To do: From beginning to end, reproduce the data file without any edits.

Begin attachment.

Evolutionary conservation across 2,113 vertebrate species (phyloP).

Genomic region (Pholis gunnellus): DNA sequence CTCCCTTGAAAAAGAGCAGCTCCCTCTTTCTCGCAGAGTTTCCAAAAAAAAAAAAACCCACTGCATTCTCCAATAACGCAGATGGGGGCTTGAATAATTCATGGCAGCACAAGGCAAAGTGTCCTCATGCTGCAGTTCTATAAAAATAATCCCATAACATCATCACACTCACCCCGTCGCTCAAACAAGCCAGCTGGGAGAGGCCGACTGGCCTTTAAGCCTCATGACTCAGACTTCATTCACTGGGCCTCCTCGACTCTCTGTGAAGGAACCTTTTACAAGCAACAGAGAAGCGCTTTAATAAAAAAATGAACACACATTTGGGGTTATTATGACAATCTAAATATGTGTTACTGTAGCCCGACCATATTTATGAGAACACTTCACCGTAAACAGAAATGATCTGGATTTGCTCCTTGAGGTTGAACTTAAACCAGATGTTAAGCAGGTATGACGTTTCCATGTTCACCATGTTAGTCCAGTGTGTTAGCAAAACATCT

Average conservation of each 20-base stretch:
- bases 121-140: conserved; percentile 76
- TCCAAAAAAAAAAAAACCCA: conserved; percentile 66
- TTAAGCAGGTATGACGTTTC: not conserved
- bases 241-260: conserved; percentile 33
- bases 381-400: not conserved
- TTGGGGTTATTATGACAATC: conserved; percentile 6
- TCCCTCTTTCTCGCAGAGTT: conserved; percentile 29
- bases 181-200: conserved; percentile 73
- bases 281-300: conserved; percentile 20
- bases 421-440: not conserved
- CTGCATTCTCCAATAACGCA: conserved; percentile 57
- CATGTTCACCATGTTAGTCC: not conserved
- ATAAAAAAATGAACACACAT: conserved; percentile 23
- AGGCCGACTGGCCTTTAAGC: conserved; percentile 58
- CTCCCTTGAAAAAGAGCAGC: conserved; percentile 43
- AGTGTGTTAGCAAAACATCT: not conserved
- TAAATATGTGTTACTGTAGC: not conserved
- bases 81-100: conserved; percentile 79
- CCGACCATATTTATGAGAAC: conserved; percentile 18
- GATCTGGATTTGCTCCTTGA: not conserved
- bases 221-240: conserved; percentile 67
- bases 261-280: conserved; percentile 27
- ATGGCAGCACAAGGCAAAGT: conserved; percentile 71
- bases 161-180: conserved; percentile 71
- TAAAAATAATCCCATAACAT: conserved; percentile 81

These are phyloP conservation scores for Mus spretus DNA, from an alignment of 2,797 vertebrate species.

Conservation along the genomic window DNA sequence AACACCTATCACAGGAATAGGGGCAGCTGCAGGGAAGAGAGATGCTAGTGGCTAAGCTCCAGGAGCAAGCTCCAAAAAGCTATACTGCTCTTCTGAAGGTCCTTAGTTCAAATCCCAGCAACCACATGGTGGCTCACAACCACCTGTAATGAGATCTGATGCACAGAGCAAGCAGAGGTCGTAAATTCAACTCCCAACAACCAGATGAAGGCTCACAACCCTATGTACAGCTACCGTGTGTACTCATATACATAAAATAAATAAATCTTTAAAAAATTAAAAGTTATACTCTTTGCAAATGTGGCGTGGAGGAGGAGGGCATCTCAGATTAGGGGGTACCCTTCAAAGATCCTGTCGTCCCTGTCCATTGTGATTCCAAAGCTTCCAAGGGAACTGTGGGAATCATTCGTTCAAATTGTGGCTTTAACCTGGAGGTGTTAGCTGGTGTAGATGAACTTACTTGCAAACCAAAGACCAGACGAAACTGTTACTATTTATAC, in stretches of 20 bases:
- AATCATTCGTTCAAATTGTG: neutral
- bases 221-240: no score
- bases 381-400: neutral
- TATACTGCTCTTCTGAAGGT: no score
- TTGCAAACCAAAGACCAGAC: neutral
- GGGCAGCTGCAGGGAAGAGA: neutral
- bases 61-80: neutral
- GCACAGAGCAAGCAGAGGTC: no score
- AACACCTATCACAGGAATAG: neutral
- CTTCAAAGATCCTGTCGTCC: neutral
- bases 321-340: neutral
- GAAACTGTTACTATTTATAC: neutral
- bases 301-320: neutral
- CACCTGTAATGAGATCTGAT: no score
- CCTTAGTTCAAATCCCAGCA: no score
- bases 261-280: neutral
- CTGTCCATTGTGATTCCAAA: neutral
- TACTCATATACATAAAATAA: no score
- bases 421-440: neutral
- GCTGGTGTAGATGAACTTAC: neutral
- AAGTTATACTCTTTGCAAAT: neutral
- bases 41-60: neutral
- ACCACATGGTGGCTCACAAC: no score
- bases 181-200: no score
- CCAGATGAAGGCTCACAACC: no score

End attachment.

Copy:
Evolutionary conservation across 2,113 vertebrate species (phyloP).

Genomic region (Pholis gunnellus): DNA sequence CTCCCTTGAAAAAGAGCAGCTCCCTCTTTCTCGCAGAGTTTCCAAAAAAAAAAAAACCCACTGCATTCTCCAATAACGCAGATGGGGGCTTGAATAATTCATGGCAGCACAAGGCAAAGTGTCCTCATGCTGCAGTTCTATAAAAATAATCCCATAACATCATCACACTCACCCCGTCGCTCAAACAAGCCAGCTGGGAGAGGCCGACTGGCCTTTAAGCCTCATGACTCAGACTTCATTCACTGGGCCTCCTCGACTCTCTGTGAAGGAACCTTTTACAAGCAACAGAGAAGCGCTTTAATAAAAAAATGAACACACATTTGGGGTTATTATGACAATCTAAATATGTGTTACTGTAGCCCGACCATATTTATGAGAACACTTCACCGTAAACAGAAATGATCTGGATTTGCTCCTTGAGGTTGAACTTAAACCAGATGTTAAGCAGGTATGACGTTTCCATGTTCACCATGTTAGTCCAGTGTGTTAGCAAAACATCT

Average conservation of each 20-base stretch:
- bases 121-140: conserved; percentile 76
- TCCAAAAAAAAAAAAACCCA: conserved; percentile 66
- TTAAGCAGGTATGACGTTTC: not conserved
- bases 241-260: conserved; percentile 33
- bases 381-400: not conserved
- TTGGGGTTATTATGACAATC: conserved; percentile 6
- TCCCTCTTTCTCGCAGAGTT: conserved; percentile 29
- bases 181-200: conserved; percentile 73
- bases 281-300: conserved; percentile 20
- bases 421-440: not conserved
- CTGCATTCTCCAATAACGCA: conserved; percentile 57
- CATGTTCACCATGTTAGTCC: not conserved
- ATAAAAAAATGAACACACAT: conserved; percentile 23
- AGGCCGACTGGCCTTTAAGC: conserved; percentile 58
- CTCCCTTGAAAAAGAGCAGC: conserved; percentile 43
- AGTGTGTTAGCAAAACATCT: not conserved
- TAAATATGTGTTACTGTAGC: not conserved
- bases 81-100: conserved; percentile 79
- CCGACCATATTTATGAGAAC: conserved; percentile 18
- GATCTGGATTTGCTCCTTGA: not conserved
- bases 221-240: conserved; percentile 67
- bases 261-280: conserved; percentile 27
- ATGGCAGCACAAGGCAAAGT: conserved; percentile 71
- bases 161-180: conserved; percentile 71
- TAAAAATAATCCCATAACAT: conserved; percentile 81

These are phyloP conservation scores for Mus spretus DNA, from an alignment of 2,797 vertebrate species.

Conservation along the genomic window DNA sequence AACACCTATCACAGGAATAGGGGCAGCTGCAGGGAAGAGAGATGCTAGTGGCTAAGCTCCAGGAGCAAGCTCCAAAAAGCTATACTGCTCTTCTGAAGGTCCTTAGTTCAAATCCCAGCAACCACATGGTGGCTCACAACCACCTGTAATGAGATCTGATGCACAGAGCAAGCAGAGGTCGTAAATTCAACTCCCAACAACCAGATGAAGGCTCACAACCCTATGTACAGCTACCGTGTGTACTCATATACATAAAATAAATAAATCTTTAAAAAATTAAAAGTTATACTCTTTGCAAATGTGGCGTGGAGGAGGAGGGCATCTCAGATTAGGGGGTACCCTTCAAAGATCCTGTCGTCCCTGTCCATTGTGATTCCAAAGCTTCCAAGGGAACTGTGGGAATCATTCGTTCAAATTGTGGCTTTAACCTGGAGGTGTTAGCTGGTGTAGATGAACTTACTTGCAAACCAAAGACCAGACGAAACTGTTACTATTTATAC, in stretches of 20 bases:
- AATCATTCGTTCAAATTGTG: neutral
- bases 221-240: no score
- bases 381-400: neutral
- TATACTGCTCTTCTGAAGGT: no score
- TTGCAAACCAAAGACCAGAC: neutral
- GGGCAGCTGCAGGGAAGAGA: neutral
- bases 61-80: neutral
- GCACAGAGCAAGCAGAGGTC: no score
- AACACCTATCACAGGAATAG: neutral
- CTTCAAAGATCCTGTCGTCC: neutral
- bases 321-340: neutral
- GAAACTGTTACTATTTATAC: neutral
- bases 301-320: neutral
- CACCTGTAATGAGATCTGAT: no score
- CCTTAGTTCAAATCCCAGCA: no score
- bases 261-280: neutral
- CTGTCCATTGTGATTCCAAA: neutral
- TACTCATATACATAAAATAA: no score
- bases 421-440: neutral
- GCTGGTGTAGATGAACTTAC: neutral
- AAGTTATACTCTTTGCAAAT: neutral
- bases 41-60: neutral
- ACCACATGGTGGCTCACAAC: no score
- bases 181-200: no score
- CCAGATGAAGGCTCACAACC: no score